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‘An uncomfortable comfortableness’: ‘care’, child protection and child sexual exploitation

Hallett, Sophie 2016. ‘An uncomfortable comfortableness’: ‘care’, child protection and child sexual exploitation. British Journal of Social Work 46 (7) , pp. 2137-2152. 10.1093/bjsw/bcv136

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Abstract

This paper reports findings from a qualitative research inquiry into child sexual exploitation (CSE) involving young people with experiences of CSE. The paper considers how ‘care’—understood as an act, an orientation and/or set of relations (including statutory responsibilities at the level of the local state)—featured as a recurrent theme across the data in respect of the ways in which participants made sense of the problem of CSE, why they were vulnerable and at risk, and the ways in which people should respond to such risks. Findings suggest that young people who are without care and recognition from protective adults, and who are not permitted as active agents in setting the terms of their own support, are vulnerable to CSE. Not only do adult care-giving and practices of child protection feature in participants' accounts as being part of the problem, but they suggest that the instigation of these practices, made as a response to CSE, can ignore and serve to compound that which they are attempting to prevent and disrupt. There is an urgent need for care responses to address the complex underlying issues behind CSE, and to open up the possibility of interventions beyond narrow child protection responses.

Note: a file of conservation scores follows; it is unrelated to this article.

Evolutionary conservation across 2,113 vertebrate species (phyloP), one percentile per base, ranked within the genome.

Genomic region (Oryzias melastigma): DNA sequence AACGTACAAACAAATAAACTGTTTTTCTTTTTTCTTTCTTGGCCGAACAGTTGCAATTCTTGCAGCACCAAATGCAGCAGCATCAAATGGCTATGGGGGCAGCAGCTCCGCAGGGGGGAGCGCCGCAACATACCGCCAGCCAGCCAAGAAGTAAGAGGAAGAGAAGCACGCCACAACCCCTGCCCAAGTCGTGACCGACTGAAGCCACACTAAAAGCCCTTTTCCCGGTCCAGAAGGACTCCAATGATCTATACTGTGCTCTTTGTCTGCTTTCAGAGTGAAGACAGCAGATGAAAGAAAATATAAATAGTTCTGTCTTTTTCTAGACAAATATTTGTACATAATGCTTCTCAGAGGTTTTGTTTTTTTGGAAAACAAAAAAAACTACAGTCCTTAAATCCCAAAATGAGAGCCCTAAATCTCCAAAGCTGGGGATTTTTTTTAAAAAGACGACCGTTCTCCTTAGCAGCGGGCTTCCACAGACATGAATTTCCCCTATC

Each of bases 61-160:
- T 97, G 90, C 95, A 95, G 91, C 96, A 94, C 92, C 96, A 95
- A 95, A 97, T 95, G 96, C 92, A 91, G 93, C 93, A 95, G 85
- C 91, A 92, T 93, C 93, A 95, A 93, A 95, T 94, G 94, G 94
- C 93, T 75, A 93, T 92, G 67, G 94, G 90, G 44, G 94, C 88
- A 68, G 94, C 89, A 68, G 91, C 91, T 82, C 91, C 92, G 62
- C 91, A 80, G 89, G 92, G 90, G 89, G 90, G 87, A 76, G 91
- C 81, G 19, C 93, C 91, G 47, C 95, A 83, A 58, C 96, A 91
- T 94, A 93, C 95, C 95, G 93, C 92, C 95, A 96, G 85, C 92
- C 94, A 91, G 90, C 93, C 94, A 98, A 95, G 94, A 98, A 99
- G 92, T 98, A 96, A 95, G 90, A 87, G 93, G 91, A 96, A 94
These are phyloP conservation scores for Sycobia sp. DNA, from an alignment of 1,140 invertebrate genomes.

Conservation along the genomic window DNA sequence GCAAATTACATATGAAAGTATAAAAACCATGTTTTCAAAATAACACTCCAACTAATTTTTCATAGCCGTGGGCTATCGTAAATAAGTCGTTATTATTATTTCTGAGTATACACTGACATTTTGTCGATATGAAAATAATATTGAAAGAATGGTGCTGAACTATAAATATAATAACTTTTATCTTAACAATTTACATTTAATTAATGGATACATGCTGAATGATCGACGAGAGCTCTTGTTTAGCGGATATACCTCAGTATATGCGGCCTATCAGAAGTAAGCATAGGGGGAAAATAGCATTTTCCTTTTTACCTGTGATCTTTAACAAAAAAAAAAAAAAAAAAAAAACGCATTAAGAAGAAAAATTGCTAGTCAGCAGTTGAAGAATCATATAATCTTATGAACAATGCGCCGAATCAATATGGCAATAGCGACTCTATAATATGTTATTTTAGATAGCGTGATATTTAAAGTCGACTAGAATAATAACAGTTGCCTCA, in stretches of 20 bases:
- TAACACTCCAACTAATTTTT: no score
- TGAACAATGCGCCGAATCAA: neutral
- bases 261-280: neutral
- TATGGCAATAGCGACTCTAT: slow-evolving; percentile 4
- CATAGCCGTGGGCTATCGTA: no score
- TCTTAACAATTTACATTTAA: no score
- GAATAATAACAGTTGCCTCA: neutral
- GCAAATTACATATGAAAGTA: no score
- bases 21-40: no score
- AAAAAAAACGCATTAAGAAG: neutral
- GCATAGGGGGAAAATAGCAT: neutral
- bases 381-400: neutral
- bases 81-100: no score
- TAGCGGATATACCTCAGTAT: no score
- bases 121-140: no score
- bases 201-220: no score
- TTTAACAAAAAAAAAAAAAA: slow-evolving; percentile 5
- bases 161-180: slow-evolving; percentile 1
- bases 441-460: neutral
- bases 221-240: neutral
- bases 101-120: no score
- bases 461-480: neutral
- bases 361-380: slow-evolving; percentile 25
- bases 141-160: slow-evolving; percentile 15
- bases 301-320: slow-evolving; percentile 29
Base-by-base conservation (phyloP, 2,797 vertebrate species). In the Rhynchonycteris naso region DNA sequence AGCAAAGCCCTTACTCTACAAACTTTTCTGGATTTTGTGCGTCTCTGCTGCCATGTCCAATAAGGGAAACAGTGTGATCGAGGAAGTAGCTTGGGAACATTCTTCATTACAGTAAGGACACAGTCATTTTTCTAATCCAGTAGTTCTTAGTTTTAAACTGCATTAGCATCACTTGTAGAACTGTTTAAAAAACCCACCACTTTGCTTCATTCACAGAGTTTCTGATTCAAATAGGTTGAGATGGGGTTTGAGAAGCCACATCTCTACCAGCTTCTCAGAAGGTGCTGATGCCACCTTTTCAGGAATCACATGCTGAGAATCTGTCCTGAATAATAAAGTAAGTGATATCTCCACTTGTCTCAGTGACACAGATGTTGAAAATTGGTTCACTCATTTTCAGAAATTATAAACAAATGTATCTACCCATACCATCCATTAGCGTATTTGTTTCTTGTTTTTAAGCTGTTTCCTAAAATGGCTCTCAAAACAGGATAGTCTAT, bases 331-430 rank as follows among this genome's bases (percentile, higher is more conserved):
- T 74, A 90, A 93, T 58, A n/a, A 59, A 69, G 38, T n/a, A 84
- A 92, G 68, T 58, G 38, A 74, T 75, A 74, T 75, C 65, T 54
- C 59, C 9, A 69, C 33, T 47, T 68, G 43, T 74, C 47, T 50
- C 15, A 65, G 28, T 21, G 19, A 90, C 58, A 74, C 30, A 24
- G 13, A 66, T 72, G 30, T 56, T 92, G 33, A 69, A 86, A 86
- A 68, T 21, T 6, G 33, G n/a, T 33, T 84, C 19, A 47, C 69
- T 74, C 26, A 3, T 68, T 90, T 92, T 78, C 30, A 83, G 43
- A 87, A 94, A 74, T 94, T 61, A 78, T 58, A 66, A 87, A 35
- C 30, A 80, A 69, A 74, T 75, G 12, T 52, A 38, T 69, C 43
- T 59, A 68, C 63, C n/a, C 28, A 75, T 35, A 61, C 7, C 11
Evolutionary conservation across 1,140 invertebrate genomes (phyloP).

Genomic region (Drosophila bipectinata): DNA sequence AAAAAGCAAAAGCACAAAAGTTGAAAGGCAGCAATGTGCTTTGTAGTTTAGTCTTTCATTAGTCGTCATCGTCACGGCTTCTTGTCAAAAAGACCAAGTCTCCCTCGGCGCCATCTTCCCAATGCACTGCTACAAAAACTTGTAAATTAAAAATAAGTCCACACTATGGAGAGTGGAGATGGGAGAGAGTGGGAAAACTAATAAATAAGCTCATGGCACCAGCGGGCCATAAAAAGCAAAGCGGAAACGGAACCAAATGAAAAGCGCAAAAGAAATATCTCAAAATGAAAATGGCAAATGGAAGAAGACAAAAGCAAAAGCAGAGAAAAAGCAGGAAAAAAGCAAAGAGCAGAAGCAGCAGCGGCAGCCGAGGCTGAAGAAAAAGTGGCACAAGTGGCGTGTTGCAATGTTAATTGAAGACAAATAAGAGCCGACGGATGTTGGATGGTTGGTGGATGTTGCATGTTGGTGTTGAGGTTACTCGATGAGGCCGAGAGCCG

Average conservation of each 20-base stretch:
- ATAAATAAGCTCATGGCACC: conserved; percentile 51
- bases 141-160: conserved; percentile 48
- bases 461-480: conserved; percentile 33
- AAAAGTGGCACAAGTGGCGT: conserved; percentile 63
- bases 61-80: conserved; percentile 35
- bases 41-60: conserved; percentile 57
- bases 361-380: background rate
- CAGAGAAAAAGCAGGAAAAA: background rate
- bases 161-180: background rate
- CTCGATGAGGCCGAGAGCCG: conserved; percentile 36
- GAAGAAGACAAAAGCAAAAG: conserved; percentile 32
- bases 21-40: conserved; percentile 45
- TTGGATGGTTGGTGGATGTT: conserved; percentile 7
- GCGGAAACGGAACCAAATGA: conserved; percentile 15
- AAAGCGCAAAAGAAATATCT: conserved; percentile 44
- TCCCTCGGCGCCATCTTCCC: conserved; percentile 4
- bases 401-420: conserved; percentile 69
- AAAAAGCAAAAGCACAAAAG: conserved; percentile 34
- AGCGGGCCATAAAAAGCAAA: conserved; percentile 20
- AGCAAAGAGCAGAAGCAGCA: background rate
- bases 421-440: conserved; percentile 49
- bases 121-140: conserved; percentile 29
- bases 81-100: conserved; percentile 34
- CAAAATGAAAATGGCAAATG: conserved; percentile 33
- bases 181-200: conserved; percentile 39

Item Type: Article
Date Type: Publication
Status: Published
Schools: Social Sciences (Includes Criminology and Education)
Subjects: H Social Sciences > H Social Sciences (General)
Publisher: Oxford University Press
ISSN: 0045-3102
Date of First Compliant Deposit: 30 March 2016
Date of Acceptance: 4 November 2015
Last Modified: 17 Sep 2019 09:27
URI: http://orca.cf.ac.uk/id/eprint/84396

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